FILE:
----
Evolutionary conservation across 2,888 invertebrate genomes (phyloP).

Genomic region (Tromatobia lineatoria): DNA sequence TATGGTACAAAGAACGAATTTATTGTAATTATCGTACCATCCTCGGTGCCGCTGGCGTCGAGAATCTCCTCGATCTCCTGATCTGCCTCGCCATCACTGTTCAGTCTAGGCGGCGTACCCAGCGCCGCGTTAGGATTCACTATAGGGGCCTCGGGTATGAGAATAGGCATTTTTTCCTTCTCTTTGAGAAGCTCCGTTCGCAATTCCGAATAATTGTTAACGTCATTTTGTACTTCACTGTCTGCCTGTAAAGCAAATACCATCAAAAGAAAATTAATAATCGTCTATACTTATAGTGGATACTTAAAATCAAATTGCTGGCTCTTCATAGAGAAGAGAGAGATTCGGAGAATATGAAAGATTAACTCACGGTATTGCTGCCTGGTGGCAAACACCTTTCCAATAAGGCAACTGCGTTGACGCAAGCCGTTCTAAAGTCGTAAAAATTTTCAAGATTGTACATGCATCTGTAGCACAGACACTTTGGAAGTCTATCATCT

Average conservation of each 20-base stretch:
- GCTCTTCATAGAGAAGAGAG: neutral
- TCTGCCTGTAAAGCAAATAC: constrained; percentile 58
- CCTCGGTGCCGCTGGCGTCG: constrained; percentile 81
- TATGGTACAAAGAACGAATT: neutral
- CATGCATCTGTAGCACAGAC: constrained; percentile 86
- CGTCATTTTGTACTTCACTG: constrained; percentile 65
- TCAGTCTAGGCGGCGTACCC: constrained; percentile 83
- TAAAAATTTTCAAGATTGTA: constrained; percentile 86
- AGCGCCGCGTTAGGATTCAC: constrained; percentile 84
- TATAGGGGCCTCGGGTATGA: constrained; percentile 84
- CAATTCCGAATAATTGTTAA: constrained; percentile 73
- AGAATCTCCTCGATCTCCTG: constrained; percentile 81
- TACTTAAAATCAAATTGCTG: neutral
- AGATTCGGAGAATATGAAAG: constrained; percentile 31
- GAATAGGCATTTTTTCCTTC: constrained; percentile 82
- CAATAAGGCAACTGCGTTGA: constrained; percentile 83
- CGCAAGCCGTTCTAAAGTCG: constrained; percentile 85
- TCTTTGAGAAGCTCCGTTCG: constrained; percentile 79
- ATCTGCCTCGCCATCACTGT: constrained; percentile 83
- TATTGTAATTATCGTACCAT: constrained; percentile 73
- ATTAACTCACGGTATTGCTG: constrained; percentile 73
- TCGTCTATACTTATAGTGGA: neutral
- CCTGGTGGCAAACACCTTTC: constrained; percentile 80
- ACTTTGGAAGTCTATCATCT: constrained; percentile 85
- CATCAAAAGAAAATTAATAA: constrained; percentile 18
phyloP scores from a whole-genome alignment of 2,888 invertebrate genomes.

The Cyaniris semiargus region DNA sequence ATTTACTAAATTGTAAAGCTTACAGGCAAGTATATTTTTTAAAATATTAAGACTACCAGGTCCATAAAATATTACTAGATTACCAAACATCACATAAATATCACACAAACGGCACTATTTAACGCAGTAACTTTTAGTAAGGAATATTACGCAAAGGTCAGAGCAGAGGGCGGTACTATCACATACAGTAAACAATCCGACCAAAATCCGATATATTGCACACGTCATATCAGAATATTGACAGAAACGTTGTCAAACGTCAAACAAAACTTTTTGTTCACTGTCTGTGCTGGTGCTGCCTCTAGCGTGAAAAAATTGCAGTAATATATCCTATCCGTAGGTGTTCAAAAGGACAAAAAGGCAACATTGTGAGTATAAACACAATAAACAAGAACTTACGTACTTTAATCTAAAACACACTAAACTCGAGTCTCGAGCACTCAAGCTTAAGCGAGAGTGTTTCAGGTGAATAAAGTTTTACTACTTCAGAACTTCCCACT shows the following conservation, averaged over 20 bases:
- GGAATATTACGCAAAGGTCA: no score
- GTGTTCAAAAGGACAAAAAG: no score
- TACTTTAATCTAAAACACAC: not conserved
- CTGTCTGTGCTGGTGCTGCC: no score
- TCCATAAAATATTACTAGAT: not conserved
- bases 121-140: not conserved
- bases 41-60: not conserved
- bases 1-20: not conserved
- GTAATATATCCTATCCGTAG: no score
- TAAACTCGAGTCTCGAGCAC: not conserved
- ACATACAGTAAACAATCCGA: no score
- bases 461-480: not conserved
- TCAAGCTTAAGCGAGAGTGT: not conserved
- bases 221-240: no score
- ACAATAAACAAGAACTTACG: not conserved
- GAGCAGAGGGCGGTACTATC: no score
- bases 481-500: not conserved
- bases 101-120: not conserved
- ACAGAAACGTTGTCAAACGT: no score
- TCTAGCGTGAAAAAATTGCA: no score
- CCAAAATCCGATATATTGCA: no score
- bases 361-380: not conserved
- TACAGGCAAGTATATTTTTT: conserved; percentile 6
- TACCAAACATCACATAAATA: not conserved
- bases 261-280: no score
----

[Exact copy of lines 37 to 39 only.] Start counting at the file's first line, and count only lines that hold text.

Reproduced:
- bases 41-60: not conserved
- bases 1-20: not conserved
- GTAATATATCCTATCCGTAG: no score